Direct products/sums: when the associated morphisms are epi/mono

Exercise 7 (Chapter 2, “Categories”):

In the category of sets, the two morphisms (\alpha and \beta) in a direct product are monomorphisms and the two morphisms in a direct sum are epimorphisms. Is this true in every category?

There are two mistakes in this wording.

  • The author has exchanged “monomorphisms” and “epimorphisms”. In a direct product of sets, the morphisms are generally not monomorphisms (injective), and in a direct sum of sets, they are generally not epimorphisms (surjective).
  • In a direct product of sets, the morphisms are almost always epimorphisms. If one of the sets is empty, the product is empty, and the morphism associated with the other set (an empty mapping) is not an epimorphism; unless this other set is empty too.

The general theorem I will prove is this:

Let A and B be objects of a category \mathfrak C, and (P, \alpha, \beta) a \mathfrak C-direct product of A and B. If \Mor(A, B) is not empty then \alpha is an epimorphism.

We consider the above conditions satisfied. There exists a morphism \gamma: A \to B.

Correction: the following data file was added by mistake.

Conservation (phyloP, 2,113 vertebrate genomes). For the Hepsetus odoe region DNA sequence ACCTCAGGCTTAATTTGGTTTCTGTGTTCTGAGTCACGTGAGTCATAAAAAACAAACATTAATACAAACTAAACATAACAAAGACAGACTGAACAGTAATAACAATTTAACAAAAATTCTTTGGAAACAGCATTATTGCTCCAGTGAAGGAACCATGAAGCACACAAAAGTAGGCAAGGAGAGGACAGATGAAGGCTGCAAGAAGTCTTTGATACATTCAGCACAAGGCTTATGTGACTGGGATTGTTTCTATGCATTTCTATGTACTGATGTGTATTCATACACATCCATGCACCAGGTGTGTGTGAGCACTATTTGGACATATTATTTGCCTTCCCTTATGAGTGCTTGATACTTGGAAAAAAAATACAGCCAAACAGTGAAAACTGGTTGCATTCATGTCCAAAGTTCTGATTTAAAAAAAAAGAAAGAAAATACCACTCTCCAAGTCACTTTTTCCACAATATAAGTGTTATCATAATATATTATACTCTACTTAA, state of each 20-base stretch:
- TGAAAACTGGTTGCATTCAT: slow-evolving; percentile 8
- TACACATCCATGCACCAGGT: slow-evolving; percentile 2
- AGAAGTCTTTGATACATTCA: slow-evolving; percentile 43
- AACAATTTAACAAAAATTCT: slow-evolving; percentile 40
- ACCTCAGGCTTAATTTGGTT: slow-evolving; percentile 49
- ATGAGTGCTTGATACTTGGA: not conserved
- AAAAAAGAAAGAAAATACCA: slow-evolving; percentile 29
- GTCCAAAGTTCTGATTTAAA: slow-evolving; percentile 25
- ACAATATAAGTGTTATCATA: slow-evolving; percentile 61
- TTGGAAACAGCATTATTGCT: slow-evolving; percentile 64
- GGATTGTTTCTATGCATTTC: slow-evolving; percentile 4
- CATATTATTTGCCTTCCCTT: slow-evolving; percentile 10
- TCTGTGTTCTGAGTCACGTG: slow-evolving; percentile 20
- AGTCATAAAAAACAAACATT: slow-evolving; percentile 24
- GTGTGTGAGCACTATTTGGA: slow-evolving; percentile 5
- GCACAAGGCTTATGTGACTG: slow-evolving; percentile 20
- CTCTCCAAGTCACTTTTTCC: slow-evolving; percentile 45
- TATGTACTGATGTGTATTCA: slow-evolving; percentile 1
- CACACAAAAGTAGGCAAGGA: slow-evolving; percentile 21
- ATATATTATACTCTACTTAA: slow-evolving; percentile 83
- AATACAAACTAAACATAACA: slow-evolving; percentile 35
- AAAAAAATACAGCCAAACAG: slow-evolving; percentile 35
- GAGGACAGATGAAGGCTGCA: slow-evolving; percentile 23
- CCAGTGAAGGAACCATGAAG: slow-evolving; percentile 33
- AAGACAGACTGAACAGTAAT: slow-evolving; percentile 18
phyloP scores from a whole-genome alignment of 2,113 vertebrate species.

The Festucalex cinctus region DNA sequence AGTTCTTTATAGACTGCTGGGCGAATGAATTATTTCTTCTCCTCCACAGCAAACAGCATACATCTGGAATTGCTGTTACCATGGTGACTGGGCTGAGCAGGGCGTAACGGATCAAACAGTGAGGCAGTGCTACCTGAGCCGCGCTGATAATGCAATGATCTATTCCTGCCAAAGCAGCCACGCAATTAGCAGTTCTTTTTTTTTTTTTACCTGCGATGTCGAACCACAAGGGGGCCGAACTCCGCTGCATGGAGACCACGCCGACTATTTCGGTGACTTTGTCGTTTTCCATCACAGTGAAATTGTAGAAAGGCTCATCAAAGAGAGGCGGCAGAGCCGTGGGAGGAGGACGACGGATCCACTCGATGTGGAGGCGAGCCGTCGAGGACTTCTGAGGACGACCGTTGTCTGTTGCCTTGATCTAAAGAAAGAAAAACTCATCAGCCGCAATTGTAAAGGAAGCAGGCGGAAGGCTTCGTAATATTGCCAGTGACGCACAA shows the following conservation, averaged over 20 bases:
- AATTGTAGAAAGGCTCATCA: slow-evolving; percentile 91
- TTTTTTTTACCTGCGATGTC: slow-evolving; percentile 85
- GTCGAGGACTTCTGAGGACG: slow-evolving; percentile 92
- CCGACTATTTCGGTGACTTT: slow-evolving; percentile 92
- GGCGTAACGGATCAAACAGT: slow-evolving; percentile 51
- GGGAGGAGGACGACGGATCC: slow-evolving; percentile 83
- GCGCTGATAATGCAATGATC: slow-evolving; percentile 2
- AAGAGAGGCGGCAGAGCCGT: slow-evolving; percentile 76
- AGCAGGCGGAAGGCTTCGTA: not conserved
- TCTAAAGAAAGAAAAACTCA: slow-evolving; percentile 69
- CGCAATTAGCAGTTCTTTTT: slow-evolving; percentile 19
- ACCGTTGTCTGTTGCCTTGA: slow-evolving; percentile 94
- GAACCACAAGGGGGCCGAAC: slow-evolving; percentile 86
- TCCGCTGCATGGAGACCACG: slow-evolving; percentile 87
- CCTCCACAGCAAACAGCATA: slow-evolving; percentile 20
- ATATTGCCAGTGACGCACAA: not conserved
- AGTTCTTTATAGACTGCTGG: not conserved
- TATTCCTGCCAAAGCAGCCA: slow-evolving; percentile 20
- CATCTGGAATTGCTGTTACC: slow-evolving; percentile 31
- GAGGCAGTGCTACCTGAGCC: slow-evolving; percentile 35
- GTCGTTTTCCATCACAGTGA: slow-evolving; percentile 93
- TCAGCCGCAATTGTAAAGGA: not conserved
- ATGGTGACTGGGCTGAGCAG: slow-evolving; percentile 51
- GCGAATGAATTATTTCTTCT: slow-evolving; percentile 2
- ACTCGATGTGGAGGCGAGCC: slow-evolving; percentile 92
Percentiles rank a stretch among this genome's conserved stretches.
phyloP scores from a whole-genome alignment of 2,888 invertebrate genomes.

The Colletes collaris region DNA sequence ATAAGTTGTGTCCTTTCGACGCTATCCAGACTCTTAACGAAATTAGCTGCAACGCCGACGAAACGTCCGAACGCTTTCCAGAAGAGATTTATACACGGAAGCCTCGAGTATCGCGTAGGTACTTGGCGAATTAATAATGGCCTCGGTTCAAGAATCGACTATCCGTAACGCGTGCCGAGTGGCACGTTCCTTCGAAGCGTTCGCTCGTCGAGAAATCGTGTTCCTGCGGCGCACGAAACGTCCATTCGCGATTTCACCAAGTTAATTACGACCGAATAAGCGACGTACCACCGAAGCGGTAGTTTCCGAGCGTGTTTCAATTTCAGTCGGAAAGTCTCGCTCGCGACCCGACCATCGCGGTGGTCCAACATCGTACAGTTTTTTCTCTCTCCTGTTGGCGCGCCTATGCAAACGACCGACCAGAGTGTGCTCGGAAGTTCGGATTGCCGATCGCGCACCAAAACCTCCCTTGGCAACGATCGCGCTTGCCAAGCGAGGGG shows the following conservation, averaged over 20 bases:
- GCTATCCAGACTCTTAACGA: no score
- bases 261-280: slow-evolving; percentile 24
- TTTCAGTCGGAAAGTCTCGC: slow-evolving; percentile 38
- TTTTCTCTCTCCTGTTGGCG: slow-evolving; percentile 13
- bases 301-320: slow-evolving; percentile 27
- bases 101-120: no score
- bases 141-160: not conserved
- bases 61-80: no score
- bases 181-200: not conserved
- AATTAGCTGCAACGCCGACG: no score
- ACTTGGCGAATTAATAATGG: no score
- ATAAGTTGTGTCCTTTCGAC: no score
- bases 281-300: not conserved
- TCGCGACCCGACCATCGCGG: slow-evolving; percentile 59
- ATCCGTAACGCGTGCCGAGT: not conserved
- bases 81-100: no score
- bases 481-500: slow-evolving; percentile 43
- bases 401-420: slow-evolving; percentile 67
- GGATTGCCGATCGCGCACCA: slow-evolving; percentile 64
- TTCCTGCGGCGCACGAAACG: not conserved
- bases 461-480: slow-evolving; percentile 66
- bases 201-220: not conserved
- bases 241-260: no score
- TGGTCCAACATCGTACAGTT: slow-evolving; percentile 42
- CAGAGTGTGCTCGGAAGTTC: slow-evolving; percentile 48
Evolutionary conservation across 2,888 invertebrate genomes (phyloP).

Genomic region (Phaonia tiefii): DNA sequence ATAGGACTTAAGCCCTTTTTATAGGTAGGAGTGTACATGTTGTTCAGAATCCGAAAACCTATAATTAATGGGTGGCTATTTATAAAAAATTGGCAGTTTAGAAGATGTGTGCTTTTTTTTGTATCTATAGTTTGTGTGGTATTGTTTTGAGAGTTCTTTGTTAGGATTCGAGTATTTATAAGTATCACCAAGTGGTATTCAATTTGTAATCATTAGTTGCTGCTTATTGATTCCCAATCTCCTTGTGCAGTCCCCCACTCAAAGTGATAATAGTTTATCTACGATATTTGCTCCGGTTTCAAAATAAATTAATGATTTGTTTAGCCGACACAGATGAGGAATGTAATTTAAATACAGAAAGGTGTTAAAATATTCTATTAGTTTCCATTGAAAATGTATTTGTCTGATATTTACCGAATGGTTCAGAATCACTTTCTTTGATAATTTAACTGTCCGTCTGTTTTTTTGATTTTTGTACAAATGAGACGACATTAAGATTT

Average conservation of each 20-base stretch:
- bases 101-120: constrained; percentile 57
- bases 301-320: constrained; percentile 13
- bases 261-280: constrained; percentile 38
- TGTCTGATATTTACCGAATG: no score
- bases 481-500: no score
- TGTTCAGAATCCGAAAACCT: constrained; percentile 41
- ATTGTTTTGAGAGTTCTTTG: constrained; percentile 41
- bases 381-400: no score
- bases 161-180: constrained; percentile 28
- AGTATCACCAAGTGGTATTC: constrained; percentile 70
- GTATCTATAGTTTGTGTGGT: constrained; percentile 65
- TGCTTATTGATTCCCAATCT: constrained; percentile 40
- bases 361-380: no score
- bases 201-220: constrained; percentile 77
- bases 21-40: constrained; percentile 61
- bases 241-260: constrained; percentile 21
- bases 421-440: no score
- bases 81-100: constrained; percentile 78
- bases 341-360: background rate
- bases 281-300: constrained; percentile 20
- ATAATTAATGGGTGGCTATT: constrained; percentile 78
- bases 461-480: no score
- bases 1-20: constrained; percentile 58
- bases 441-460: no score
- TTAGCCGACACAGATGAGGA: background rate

Let \alpha' be the identity morphism A \to A and \beta' the morphism \gamma: A \to B. Applying the universal property of the direct product (P, \alpha, \beta) to the triplet (A, \alpha', \beta'), we obtain that there exists a unique \epsilon: A \to P such that both \alpha' = \alpha \circ \epsilon and \beta' = \beta \circ \epsilon.

The first of these two relations says that \alpha \circ \epsilon is the identity on A. If we have an object X and two morphisms \phi_1 and \phi_2 from A to X such that \phi_1 \circ \alpha = \phi_2 \circ \alpha, then, composing this relation on the right with \epsilon and eliminating the resulting identity morphisms, we get \phi_1 = \phi_2. Hence \alpha is an epimorphism. \blacksquare

We obtain, of course, a similar result exchanging the roles of A and B.

Reversing the arrows, we get the corresponding result for direct sums:

Let A and B be objects of a category \mathfrak C, and (S, \alpha, \beta) a \mathfrak C-direct sum of A and B. If \Mor(B, A) is not empty then \alpha is a monomorphism.

Plus, of course, the similar result obtained by exchanging A and B.

It so happens that in the category of sets, in the case of a direct product, both \alpha and \beta are always monomorphisms, even if \Mor(B, A), respectively \Mor(A, B), are empty.